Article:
In one embodiment a short description and a link to of any document that meets the search criteria will be returned through the web service. The application may then open any of the documents through the provided link.
Interactive user interface 30, implemented in one embodiment as a portlet in a portal, provides the same search and retrieval capabilities as described in the web services capability. This interactive user interface provides a form to enter attribute values or ranges as well as free text for the search. In addition, it uses a map display that the user may pan and zoom to set a geographic search area, and has a gazetteer to find the geographic coordinates of a place name. The search area may then be set as a circular region, centered around that place with a user-defined radius.
When the search results are found, the system plots their location on the map as points. With a “mouse-over” action the system displays the document title, a summary of its metadata, and a link, which may be clicked to open the document. With these capabilities, the user may detect spatial patterns in the distribution of data in the system that would not be obvious from a simple listing of search results.
In addition, a “faceted navigation” browsing capability is provided to enable a user to browse through the document collection by topic and subtopics through numerous levels, in a manner similar to the use of taxonomy. The various facets are derived from the metadata model. For example, geographic facets could be continent, country, state or region. At each level the system reports the number of documents in the collection that fit within that category. The user may choose to display the list and select and open any of the documents from links provided in the display list.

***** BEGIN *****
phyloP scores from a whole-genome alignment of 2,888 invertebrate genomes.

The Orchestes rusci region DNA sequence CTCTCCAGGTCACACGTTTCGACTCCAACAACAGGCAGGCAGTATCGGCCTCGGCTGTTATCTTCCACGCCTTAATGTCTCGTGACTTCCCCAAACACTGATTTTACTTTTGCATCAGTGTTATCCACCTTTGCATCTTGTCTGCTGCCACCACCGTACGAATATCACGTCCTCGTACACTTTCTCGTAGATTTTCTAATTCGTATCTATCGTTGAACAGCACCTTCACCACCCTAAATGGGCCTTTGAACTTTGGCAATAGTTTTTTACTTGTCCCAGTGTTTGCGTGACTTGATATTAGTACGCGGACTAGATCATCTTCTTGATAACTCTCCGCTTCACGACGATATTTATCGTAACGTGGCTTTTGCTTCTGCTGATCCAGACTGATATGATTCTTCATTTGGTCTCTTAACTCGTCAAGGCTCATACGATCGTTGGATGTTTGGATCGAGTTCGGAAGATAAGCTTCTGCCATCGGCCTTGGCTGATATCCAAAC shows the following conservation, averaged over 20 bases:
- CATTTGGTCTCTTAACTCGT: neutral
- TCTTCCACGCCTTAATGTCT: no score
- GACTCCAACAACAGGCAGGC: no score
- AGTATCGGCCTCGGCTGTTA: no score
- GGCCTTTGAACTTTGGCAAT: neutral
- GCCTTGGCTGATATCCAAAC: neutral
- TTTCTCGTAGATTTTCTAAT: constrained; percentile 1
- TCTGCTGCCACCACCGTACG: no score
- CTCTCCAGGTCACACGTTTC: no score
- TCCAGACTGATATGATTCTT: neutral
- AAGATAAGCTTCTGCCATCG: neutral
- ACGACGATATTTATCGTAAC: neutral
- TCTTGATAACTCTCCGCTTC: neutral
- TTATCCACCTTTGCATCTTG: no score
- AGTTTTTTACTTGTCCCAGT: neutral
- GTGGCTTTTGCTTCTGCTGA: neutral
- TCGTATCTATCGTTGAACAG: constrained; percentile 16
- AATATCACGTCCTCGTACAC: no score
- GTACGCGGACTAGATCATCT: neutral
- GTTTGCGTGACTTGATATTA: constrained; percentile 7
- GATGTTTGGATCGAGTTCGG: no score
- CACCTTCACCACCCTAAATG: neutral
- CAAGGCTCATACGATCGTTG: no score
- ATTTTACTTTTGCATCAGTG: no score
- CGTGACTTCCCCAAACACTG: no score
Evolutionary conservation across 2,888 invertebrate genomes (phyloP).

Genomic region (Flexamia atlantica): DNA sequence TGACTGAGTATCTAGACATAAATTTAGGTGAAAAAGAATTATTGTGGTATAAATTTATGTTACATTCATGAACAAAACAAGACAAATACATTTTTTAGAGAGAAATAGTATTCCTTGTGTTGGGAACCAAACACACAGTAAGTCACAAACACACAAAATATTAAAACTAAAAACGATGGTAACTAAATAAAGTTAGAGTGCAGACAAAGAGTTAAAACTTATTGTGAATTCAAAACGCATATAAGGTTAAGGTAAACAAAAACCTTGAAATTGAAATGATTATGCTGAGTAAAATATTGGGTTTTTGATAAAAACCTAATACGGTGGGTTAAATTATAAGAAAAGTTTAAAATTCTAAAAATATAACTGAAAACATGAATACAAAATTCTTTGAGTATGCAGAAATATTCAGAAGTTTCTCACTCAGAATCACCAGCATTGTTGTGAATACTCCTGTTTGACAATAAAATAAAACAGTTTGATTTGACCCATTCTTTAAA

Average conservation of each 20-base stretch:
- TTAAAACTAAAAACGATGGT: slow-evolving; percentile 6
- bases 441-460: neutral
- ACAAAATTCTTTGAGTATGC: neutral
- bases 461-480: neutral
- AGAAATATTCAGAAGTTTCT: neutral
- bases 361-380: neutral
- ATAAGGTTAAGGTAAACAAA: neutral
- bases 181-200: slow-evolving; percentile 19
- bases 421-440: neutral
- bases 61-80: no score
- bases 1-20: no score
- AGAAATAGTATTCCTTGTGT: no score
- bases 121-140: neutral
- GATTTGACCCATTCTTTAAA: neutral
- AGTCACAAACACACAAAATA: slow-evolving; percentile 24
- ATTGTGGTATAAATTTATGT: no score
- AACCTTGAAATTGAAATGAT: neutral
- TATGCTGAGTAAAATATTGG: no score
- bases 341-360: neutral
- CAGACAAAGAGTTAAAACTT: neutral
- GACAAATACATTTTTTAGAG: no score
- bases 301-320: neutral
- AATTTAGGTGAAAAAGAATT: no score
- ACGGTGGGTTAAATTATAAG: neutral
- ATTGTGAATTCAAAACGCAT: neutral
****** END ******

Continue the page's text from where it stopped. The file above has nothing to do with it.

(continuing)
Distribution manager 32 with a subscription service allows a user to register events, locations, or topics of interest with the distribution manager, and when a new document is published that meets these criteria, the user will be sent a notification. The notification could be by email, or by RSS, or other method as preferred by the user and supported by the distribution manager. The web service and interactive user interface provide data “pull” capabilities from the repository, and the distribution manager provides a data “push.”
While the present invention has been described in connection with the preferred embodiments of the various figures, it is to be understood that other similar embodiments may be used or modifications or additions may be made to the described embodiment for performing the same function of the present invention without deviating therefrom. Therefore, the present invention should not be limited to any single embodiment, but rather construed in breadth and scope in accordance with the recitation of the appended claims.